The airline said it had identified unauthorised access to its systems in March. The EU's General Data Protection Regulation requires notification of data breaches within 72 hours. Cathay Pacific has operations in Europe as well.
In a statement the airline said the data that had been accessed was passenger name; nationality; date of birth; phone number; email; address; passport number; identity card number; frequent flyer programme membership number; customer service remarks; and historical travel information.
Apart from this, 403 expired credit card numbers were accessed and 27 credit card numbers with no CVV were accessed.
The data theft was later revealed to have been carried out by a group known as Magecart which used scripts to redirect data to them from the airline's payment forms.
Randy Abrams, senior security analyst at security firm Webroot, said apart from the hit to its reputation, Cathay Pacific "may face costly GDPR repercussions due to the amount of time that passed between the discovery of the breach and reporting it to the public".
Cathay Pacific chief executive Rupert Hogg said, “We are very sorry for any concern this data security event may cause our passengers.
"We acted immediately to contain the event, commence a thorough investigation with the assistance of a leading cyber security firm, and to further strengthen our IT security measures.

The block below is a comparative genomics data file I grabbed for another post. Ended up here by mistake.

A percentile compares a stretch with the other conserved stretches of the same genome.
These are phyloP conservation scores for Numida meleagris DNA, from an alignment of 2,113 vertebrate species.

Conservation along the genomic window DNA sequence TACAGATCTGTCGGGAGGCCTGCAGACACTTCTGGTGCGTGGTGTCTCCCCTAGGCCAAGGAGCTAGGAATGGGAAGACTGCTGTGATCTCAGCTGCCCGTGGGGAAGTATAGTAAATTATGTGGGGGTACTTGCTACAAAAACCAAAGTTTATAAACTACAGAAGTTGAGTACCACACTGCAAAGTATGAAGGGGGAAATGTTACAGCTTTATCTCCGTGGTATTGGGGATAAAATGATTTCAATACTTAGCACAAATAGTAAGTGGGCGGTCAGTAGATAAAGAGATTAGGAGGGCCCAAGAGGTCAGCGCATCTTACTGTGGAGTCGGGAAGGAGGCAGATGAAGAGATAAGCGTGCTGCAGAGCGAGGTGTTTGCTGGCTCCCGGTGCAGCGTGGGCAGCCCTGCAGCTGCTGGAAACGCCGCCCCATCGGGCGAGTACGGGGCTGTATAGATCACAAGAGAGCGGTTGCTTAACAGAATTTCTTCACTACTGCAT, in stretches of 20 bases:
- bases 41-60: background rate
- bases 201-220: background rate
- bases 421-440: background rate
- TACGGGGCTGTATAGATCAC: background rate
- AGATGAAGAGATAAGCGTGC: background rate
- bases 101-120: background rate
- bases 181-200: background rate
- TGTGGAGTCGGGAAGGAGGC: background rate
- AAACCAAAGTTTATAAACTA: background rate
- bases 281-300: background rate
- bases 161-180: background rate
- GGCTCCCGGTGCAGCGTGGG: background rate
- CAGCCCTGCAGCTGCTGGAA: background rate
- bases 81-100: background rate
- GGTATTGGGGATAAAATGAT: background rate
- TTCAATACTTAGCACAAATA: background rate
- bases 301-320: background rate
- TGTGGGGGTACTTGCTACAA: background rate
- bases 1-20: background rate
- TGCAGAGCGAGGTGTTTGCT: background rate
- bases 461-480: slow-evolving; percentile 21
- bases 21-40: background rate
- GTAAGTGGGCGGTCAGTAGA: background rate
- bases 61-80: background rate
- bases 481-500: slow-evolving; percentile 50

“We are in the process of contacting affected passengers, using multiple communications channels, and providing them with information on steps they can take to protect themselves.
"We have no evidence that any personal data has been misused. No-one’s travel or loyalty profile was accessed in full, and no passwords were compromised.”
Abrams added: "Airlines appear to be an increasingly popular target for cyber criminals. In recent months, Air Canada and British Airways have suffered breaches.
"However the Cathay Pacific breach disclosed a feature-rich set of data, including more than 40 times more passports than the Air Canada breach, meaning it will have a much greater impact on passengers.
"It is clear that all airlines are squarely in the crosshairs of cyber criminals, and as such must be significantly more vigilant. Airlines are not random targets to cyber criminals.”
He said in addition to likely theft of money, the high number of passports which had been compromised should cause concern to governments as they tried to secure their borders.
"The sheer amount and quality of data leaked can make for extremely targeted social engineering attacks. Being able to incorporate details such as travel history can enable cyber criminals to create exceptionally plausible social engineering attacks against enterprises, helping fuel future attacks," Abrams added.